Wednesday, May 23, 2007

Nashville Train....

This is an old one that recently made it back into rotation in our somewhat spotty practice schedule....

Nashville Train

All my life, I've been waitin' on that train
To roll through my town and past my house and carry me away
Didn't matter much to me how the track was laid
All I knew is I would do almost anything

And if you listen very carefully
You hear that Nashville Train
From Memphis out to Muscle Shoals
And the little towns that lie between
And I don't know jus' when I'm leavin'
Or even if my ticket's paid
Think of all the dreams I wasted
Waitin' on the Nashville Train

There are things that you can come to love
More than life itself
They can pull you down and turn you out
Leave you stale up on that shelf
An' while I'm not too sure
What this life is all about
All I know is I could do
With a little less self doubt

And if you listen very carefully
You can hear that Nashville Train
From Athens out to Bato' Rou'
And all the dreams that lie between
And I don' know jus' when I'm leavin'
Or even if I'll make the grade
Think'n "all the time I've wasted"
Waitin' on that Nashville Train


There's a lot of people out there
Been waitin' jus' like me
An' waitin' never done no good
Never set no captive free
And I been sittin' here too long
To worry on my state of mind
When it comes to movin' on
There's always things you leave behind

And all my life
All my life....

And if you listen very carefully
You hear that Nashville Train
From Memphis out to Muscle Shoals
And the little towns that lie between
And I don't know jus' when I'm leavin
'Or even if my ticket's paid
Think of all the dreams I wasted
Waitin' on the Nashville Train


© D. Dain, 1998.

Sunday, May 13, 2007

Thursday, May 03, 2007

Effective Love

My father went to be with his Father at eight-thirty AM, May 3rd.

He spent his life, both public and private, caring for people.

As he grew older, he lost some of his considerable mental faculties. But he still had the ability to shoot to the heart of the matter.

Love, he said, defined for practical purpose, is simply "beneficial caring". And he didn't mean just the niceties of modern philanthropy, writing that check to the deacon's benevolence fund or aid for Darfur, but actual in-your-face care. For many, that check might assuage the guilt complex which passes for conscience, and provide a false self-satisfaction; but my dad's aim was "Effective Love".

So it comes down to what's important: the self-satisfaction most of us seek and settle for, or real, deep and abiding effectiveness. Beneficial caring requires effort -- and response. It's a sure-fire guarantee of effectiveness, in both the giving and receiving.

Dad left school in the 8th grade to support his father, mother and sister. Called away from this for WWII, he refused a deferment and achieved the rank of Staff Sergeant in the Army. As a member of an anti-aircraft artillery unit, he served for 3 ½ years in the European theater from North Africa, Sicily, Italy, France to Germany, being awarded a Bronze Star -- which he never wore.

He returned to assume care of his family, caring for his own invalid father for eleven years.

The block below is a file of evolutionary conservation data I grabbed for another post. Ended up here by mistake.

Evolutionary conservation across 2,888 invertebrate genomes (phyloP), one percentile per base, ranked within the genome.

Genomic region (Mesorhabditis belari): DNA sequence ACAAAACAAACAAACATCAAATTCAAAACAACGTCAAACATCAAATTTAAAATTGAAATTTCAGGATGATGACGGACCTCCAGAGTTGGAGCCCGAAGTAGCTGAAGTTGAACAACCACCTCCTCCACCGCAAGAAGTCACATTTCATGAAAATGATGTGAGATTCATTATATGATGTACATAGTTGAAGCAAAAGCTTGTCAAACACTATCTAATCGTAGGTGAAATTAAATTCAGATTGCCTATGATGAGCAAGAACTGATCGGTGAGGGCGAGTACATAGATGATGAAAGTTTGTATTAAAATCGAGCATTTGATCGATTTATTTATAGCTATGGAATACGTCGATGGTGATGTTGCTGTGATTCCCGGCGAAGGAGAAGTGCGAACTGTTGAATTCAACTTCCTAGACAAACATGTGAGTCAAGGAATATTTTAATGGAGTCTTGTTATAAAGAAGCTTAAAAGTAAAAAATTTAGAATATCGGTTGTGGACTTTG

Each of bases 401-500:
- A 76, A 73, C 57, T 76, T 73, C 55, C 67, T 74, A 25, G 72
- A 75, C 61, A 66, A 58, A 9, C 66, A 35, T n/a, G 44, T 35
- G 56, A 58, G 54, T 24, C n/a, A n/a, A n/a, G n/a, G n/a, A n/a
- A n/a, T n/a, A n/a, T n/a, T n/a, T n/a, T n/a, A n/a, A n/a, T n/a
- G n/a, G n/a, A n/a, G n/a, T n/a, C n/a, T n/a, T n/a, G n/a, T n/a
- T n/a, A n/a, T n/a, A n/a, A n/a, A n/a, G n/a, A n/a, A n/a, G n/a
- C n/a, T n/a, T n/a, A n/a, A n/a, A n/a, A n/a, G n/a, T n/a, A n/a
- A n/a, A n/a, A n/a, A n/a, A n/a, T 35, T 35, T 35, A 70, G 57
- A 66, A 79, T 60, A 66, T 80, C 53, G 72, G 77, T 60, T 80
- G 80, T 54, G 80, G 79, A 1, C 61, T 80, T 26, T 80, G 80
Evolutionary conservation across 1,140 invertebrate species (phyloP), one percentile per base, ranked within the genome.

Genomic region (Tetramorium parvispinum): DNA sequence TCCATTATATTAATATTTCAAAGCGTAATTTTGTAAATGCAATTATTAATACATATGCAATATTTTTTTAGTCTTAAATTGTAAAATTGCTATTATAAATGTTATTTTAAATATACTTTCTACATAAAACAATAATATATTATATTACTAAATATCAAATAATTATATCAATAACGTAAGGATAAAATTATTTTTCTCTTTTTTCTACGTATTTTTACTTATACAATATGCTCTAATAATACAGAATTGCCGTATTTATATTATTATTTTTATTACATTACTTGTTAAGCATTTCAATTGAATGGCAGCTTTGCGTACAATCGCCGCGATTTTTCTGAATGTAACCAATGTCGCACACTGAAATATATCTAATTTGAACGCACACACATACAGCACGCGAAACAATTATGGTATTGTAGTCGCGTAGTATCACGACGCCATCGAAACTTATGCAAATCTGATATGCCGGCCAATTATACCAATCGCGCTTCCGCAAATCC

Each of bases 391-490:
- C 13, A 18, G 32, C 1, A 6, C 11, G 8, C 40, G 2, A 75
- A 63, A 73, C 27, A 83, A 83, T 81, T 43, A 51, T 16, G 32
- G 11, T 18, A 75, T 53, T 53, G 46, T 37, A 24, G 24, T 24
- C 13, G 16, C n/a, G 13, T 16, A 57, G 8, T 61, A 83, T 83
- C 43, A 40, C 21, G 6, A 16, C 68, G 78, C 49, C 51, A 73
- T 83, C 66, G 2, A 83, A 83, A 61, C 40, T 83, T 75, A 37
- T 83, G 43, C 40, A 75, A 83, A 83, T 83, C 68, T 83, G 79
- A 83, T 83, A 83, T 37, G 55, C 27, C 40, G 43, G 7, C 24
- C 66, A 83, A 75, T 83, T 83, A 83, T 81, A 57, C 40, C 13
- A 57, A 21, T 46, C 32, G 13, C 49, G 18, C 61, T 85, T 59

The young man who didn't get past 8th grade taught himself to read both Hebrew and Greek, and taught college courses.

He was the best father a boy could hope for and the best friend a man can have.

My dad was effective. And his whole life was a demonstration of Effective Love.

And my father was a righteous man.

My father IS a righteous man.


Love you, Dad. Goodbye and hello and see-you-soon.


"And there are more i remember
And more i could mention
Than words i could write in a song
But i feel them watching
And i see them laughing
And i hear them singing along

We're all gonna be here forever
So mama don't you make such a stir
Just put down that camera
And come on and join up
The last of the family reserve"

- from The Family Reserve, by Lyle Lovett


And the moon is a sliver of silver
Like a shaving that fell on the floor of a Carpenter's shop
And every house must have it's builder
And I awoke in the house of God
Where the windows are mornings and evenings
Stretched from the sun across the sky north to south
And on my way to early meeting I heard the rocks crying out
I heard the rocks crying out

Be praised for all Your tenderness by these works of Your hands
Suns that rise and rains that fall to bless and bring to life Your land
Look down upon this winter wheat and be glad that You have made
Blue for the sky and the color green
That fills these fields with praise

And the wrens have returned and they're nesting
In the hollow of that oak where his heart once had been
And he lifts up his arms in a blessing for being born again
And the streams are all swollen with winter
Winter unfrozen and free to run away now
And I'm amazed when I remember Who it was that built this house
And with the rocks I cry out

Be praised for all Your tenderness by these works of Your hands
Suns that rise and rains that fall to bless and bring to life Your land
Look down upon this winter wheat and be glad that You have made
Blue for the sky and the color green
That fills these fields with praise

- from The Color Green, by Rich Mullins

Wednesday, May 02, 2007

Darkness at the Edge of The Shire

Mayberry Existence

Took the long way (Is there any other?) back to Athens last night, and coming down the hills back of Lithopolis I looked across into the valley west of Lancaster and north of 33 and saw the new Dominion-Centex-MI-etc., moneypit/cookiecutter scourges, all packed in on top of each other.

It reminded me of a smaller version of the view-by-air of Denver, or the West side of Columbus from certain parts of Interstate 70. My first thought was, "Dear Lord". My second thought was "fly - run for your life". Then it all went behind the hills and I turned up the everybodyfields and headed toward the Mayberry part of my existence.

Darkness is coming to The Shire.